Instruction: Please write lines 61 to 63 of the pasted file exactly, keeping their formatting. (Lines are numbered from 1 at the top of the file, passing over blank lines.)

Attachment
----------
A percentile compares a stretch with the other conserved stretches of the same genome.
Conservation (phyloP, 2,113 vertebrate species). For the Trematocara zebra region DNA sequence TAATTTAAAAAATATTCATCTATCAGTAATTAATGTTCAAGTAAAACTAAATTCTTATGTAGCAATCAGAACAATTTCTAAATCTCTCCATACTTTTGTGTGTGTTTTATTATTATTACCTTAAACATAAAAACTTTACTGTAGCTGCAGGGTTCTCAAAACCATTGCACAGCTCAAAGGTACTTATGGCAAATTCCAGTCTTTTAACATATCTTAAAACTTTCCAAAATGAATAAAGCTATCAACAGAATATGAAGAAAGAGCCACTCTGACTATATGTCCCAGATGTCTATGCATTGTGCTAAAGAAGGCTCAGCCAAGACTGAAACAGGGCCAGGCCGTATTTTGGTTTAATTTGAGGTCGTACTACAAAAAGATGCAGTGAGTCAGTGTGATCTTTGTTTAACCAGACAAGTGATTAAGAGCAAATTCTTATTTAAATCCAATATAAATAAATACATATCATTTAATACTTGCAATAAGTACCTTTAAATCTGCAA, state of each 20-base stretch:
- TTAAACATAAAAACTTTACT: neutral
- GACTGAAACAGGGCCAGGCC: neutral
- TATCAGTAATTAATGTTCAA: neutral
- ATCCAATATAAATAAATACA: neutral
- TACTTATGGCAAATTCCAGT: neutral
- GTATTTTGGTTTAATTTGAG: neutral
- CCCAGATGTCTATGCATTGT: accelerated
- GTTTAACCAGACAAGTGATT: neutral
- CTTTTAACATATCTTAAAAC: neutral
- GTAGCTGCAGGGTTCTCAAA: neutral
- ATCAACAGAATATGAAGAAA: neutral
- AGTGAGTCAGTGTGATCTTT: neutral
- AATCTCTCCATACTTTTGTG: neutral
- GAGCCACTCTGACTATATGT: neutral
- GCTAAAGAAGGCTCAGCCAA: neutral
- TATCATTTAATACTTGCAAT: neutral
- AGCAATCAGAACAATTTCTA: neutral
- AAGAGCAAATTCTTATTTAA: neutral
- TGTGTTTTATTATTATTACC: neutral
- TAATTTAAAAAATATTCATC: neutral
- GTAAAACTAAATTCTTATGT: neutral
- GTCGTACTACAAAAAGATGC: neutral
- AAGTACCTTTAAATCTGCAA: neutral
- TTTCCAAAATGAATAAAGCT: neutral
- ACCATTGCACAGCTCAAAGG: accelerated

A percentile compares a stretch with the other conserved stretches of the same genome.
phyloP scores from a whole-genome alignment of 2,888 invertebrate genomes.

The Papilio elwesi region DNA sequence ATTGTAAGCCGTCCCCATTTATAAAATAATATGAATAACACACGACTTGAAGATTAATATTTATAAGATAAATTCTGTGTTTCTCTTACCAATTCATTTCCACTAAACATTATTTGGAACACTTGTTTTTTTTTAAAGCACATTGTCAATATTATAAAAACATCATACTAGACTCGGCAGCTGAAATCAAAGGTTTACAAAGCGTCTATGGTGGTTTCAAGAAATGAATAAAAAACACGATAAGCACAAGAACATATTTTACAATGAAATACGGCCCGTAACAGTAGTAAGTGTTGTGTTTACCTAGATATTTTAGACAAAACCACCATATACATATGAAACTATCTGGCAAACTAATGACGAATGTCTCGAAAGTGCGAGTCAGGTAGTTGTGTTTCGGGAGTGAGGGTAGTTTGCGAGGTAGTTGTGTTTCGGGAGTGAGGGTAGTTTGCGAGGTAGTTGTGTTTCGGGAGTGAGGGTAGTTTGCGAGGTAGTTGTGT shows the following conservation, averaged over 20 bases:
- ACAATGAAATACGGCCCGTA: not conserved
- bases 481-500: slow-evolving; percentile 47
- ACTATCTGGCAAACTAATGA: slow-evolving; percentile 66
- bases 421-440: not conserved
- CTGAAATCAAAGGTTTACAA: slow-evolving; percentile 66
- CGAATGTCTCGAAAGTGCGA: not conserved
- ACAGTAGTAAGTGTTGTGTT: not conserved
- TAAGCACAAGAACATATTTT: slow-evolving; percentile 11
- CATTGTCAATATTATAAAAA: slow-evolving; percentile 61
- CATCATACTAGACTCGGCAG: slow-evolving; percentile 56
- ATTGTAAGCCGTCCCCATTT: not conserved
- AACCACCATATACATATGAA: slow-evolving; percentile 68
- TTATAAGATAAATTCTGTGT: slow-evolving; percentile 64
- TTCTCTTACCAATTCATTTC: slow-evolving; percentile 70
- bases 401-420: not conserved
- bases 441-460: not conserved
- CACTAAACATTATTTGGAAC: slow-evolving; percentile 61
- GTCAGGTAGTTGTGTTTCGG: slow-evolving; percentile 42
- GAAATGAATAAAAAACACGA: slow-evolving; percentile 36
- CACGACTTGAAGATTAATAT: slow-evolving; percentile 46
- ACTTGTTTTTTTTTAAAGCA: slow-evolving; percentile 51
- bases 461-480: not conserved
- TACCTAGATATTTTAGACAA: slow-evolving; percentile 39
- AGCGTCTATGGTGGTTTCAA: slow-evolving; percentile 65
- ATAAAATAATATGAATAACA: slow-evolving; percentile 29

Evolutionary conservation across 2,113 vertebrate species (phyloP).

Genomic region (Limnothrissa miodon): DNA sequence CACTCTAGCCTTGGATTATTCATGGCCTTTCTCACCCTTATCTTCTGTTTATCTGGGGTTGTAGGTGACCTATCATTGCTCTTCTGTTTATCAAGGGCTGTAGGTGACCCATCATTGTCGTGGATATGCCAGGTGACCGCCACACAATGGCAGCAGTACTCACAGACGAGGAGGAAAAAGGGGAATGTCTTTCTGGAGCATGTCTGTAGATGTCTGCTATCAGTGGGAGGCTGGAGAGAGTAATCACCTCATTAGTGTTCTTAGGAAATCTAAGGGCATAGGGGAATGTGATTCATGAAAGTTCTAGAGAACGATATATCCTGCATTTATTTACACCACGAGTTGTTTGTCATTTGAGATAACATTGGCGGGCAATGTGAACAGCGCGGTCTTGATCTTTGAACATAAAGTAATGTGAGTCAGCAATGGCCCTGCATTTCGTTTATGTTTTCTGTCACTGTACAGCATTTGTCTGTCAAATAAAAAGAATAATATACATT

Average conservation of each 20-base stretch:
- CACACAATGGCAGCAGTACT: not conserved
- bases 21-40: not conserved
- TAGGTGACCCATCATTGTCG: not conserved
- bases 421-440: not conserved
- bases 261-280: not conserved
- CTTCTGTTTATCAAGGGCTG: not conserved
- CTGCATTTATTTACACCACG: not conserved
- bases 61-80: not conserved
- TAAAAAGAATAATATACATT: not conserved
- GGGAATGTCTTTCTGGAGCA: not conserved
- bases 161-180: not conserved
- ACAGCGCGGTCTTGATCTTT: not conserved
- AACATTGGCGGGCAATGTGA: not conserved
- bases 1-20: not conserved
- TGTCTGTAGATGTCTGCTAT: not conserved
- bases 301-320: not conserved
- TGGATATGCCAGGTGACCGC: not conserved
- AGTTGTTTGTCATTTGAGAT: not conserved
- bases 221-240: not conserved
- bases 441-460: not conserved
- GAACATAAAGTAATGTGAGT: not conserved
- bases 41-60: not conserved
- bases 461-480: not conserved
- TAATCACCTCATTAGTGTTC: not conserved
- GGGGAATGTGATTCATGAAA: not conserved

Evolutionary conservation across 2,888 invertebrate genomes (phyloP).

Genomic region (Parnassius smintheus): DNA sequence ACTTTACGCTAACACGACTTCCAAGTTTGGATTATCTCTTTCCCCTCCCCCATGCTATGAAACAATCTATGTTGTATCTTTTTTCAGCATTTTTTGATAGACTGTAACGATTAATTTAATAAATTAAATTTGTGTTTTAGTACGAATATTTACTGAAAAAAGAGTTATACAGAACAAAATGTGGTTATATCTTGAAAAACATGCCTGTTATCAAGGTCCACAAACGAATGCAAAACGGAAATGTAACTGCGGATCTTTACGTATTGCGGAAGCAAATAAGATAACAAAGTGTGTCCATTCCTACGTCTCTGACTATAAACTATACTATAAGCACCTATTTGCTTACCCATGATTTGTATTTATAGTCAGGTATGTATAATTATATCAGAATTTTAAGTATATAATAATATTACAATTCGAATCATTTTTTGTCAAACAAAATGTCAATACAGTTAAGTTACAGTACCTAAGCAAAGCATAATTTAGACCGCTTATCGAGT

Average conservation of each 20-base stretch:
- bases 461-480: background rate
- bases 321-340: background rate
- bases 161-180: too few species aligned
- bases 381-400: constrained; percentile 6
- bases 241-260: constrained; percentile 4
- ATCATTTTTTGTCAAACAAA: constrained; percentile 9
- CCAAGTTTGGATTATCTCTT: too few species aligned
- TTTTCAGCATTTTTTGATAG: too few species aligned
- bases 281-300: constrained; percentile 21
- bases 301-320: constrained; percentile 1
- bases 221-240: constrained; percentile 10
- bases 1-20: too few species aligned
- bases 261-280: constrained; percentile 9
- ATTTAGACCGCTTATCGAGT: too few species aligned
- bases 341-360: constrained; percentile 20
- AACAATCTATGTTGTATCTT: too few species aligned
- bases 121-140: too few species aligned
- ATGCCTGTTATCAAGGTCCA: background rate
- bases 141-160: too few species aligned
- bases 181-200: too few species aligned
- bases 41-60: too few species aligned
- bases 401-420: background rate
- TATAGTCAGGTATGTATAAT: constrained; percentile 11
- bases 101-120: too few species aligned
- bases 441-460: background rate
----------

- TAGGTGACCCATCATTGTCG: not conserved
- bases 421-440: not conserved
- bases 261-280: not conserved